Pork Tenderloin

High in protein and lower in calories than boneless, skinless chicken breast, tenderloin also packs three times as much zinc, a vitamin essential for muscle repair and DNA production.

Cook It:
1) Mix a few of your favorite fresh herbs and spices, and rub on meat’s surface. Toss it on a hot grill or roast in the oven at 425 ̊.

2) Marinate in 1 cup of apple juice concentrate, mixed with 1⁄4 cup olive oil, 2 tbsp Dijon mustard, 1 tbsp crushed dried rosemary, and 2 finely chopped garlic cloves. Broil until lightly charred.

3) Cut 1 lb trimmed tenderloin crosswise into 1⁄2-inch-thick pieces. Flatten with a meat mallet to 1⁄4-inch-thick slices. Sauté the meat in a large skillet with a bit of olive oil, about 2 minutes each side. Remove meat from pan, and add 1⁄2 cup sliced shallots, cooking for 1 minute. Pour in 2 cups low- sodium chicken broth, 2 tbsp each lemon juice and Dijon mustard and—if you want a bit of a salty, peppery bite—a couple of tbsp of capers. Mix everything together, return pork to pan, and simmer for 1 minute. Let meat rest a few minutes. Season to taste with salt and pepper before serving.

6 OZ, COOKED, 244 CALORIES

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Cottage Cheese

Fat-Free Cottage Cheese

Each serving has nearly a third the protein of sirloin steak, none of the fat, and almost as much bone-building calcium as half a glass of milk. Plus, you can eat it plain or mixed with almost anything.

Fix It:
1) Combine a cup of cottage cheese with 1⁄2 cup of thick and chunky salsa; serve with toasted whole-wheat pita bread chips.

2) Stir 1⁄2 cup of cottage cheese into warm or cold pasta dishes, such as pasta salad or spaghetti with marinara sauce.

3) Skip cream cheese in favor of cottage cheese on whole-wheat English muffins.

4) For a lean dessert, blend 3⁄4 cup cottage cheese in food processor until smooth, then add 1⁄4 cup fat-free lemon yogurt. Stir in as many fresh, or frozen, thawed, sliced strawberries as you want.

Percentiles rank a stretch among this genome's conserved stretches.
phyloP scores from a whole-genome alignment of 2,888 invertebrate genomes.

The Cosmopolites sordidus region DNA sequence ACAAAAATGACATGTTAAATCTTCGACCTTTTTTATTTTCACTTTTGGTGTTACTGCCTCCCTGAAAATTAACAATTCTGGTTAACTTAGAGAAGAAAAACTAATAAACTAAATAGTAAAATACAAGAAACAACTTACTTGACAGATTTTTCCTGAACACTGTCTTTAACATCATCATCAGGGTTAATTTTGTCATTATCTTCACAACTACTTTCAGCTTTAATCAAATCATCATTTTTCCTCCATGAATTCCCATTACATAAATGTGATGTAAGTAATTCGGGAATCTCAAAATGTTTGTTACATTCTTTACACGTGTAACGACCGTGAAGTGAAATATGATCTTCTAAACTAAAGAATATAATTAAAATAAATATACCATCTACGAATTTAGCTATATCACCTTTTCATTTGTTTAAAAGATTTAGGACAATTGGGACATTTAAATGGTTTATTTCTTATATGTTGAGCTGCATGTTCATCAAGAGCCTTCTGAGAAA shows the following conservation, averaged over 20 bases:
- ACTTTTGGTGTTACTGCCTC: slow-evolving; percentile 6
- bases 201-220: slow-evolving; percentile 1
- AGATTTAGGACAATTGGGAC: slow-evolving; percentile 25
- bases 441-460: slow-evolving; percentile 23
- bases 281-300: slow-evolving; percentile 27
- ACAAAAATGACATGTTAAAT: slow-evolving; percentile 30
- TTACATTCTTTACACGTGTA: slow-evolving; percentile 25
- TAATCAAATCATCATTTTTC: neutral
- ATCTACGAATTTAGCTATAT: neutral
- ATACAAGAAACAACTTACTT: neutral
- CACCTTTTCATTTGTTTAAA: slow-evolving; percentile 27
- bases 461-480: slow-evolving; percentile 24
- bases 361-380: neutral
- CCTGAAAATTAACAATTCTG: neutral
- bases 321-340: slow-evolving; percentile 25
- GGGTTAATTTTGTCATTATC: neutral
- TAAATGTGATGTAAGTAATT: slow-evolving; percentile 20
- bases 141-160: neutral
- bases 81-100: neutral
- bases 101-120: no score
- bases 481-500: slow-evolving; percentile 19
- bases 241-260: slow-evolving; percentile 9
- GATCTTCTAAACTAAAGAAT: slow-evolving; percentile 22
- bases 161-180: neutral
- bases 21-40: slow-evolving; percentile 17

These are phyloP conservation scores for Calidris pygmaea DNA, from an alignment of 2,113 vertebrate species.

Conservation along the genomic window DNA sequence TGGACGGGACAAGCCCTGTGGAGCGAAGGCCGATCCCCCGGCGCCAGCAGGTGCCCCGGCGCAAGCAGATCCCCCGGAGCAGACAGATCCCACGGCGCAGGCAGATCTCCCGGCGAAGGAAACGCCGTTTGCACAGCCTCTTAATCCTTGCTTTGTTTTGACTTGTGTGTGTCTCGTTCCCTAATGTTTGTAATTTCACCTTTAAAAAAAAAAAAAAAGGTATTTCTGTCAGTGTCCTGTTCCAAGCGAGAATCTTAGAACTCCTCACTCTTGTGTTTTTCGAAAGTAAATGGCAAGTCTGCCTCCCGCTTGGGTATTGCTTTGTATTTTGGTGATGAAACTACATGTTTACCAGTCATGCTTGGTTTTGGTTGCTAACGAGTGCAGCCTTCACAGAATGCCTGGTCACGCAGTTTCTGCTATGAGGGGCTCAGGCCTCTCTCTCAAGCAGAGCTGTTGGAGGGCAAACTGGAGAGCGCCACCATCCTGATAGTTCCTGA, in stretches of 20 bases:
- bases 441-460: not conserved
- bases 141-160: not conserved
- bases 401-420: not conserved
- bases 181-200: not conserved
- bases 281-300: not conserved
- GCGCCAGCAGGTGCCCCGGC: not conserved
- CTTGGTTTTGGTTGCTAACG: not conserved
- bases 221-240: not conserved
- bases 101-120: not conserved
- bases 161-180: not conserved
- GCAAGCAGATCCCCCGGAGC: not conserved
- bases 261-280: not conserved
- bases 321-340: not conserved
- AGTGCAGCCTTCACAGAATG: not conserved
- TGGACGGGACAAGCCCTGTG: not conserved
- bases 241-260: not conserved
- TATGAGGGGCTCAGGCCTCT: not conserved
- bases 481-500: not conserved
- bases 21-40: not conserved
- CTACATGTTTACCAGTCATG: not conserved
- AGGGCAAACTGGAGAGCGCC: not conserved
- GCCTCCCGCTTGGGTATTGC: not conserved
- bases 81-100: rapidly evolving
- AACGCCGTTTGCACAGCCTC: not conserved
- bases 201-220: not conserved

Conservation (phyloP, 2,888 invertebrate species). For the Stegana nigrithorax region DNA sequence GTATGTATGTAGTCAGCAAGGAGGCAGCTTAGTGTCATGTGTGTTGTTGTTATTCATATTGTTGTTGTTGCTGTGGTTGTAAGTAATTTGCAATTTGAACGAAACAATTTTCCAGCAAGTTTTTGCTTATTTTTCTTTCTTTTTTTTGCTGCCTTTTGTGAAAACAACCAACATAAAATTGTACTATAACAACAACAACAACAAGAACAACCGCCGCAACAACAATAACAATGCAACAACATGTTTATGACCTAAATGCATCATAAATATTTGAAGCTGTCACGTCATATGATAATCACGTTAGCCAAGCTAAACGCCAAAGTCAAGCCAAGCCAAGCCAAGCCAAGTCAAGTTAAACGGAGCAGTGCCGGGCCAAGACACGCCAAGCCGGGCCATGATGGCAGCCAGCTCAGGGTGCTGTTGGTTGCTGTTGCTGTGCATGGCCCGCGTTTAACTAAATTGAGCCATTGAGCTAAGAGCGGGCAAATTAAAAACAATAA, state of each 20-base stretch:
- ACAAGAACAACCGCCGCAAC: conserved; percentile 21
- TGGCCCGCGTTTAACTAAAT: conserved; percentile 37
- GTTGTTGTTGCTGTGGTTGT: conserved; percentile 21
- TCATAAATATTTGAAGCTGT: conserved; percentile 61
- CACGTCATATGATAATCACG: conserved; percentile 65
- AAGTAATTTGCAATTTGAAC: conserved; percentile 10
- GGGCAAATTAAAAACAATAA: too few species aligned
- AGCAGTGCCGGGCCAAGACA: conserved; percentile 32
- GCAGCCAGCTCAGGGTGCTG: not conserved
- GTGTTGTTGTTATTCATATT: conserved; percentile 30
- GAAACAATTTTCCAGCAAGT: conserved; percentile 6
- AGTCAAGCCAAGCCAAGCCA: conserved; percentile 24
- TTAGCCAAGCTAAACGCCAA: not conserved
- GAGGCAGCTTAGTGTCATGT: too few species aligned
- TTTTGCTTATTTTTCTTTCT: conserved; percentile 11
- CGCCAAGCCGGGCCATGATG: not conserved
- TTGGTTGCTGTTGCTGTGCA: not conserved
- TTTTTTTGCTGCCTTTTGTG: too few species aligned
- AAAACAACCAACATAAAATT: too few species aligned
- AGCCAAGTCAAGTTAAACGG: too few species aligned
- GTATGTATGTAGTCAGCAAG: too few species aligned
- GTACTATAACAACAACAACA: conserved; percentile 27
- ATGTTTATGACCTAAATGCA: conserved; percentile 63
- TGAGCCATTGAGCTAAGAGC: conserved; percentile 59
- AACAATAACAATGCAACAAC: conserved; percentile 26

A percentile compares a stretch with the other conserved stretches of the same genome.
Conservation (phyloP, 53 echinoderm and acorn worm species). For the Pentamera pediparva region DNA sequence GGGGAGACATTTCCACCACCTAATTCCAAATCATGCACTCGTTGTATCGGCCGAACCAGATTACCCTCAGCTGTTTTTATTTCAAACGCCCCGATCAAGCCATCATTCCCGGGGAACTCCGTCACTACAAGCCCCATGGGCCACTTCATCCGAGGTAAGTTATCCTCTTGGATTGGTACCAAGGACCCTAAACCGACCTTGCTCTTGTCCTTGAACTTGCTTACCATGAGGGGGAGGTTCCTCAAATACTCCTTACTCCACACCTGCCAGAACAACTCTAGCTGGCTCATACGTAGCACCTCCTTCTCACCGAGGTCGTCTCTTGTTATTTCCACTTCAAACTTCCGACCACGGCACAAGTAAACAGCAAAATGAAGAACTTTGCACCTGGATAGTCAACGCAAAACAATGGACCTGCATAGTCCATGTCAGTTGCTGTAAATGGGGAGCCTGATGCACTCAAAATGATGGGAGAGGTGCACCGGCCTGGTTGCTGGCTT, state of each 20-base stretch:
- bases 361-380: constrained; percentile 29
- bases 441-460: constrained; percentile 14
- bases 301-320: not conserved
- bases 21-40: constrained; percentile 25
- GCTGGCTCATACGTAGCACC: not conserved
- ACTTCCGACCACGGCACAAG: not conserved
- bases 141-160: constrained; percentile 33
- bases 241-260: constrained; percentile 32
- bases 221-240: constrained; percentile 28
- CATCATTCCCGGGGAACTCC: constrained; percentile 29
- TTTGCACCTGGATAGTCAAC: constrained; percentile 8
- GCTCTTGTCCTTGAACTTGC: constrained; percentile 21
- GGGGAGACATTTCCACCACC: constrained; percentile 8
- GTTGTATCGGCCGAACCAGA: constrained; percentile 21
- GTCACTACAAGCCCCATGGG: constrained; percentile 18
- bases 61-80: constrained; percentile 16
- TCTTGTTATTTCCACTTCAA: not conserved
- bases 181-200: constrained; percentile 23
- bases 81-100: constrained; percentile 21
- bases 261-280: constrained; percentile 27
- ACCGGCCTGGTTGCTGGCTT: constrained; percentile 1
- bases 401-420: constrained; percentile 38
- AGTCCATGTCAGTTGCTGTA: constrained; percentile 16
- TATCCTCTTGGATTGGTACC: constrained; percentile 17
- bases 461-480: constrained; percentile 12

1 CUP, 104 CALORIES

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Quinoa

Quinoa

This nutty-tasting grain is remarkable for its high protein content, particularly the amino acid lysine (which your body needs to build muscle). A cooked cup boasts 5 grams of filling fiber, 30% of the daily value for magnesium, and nearly 10% of your daily potassium needs. It also provides the raw materials for building superoxide dismutase, an enzyme that guards cells against damage while working out.

Cook It:
1)Serve mixed into stir-fry vegetable and meat dishes.

2) For a hearty salad, toss cold, cooked quinoa with raw or cooked vegetables and cooked, chopped chicken.

3) Add 1/4 cup raisins to warm cooked quinoa for an instant breakfast.

4) Stir cooked quinoa into your favorite canned or frozen vegetable soup.

1 CUP COOKED, 222 CALORIES

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Tomatoes

Tomatoes

Almost 95% of their weight is water, which is why they’re an easy way to fill your belly and squelch cravings. They’re also high in vitamin C to fight infection, beta-carotene for vitamin A production, and lycopene, which helps to protect your prostate against cancer.

Fix It:
1) For a DIY salsa, mix chopped red onions, tomatoes, and chili peppers to taste. The calories are nil—eat as much as you want!

2) To make a chilled soup, purée fresh chopped tomatoes, peeled cucumbers, red bell peppers, red onions, and celery in a food processor. Season and serve.

3) Mix canned chunky tomatoes with freshly sautéed garlic and onions. Add beans for chili or add fresh basil to serve over whole-wheat pasta.

4) Make your own pizza substitute by spreading low-fat shredded cheddar cheese and sliced tomatoes over a whole- wheat tortilla. Nuke until warm.

1 MEDIUM, 22 CALORIES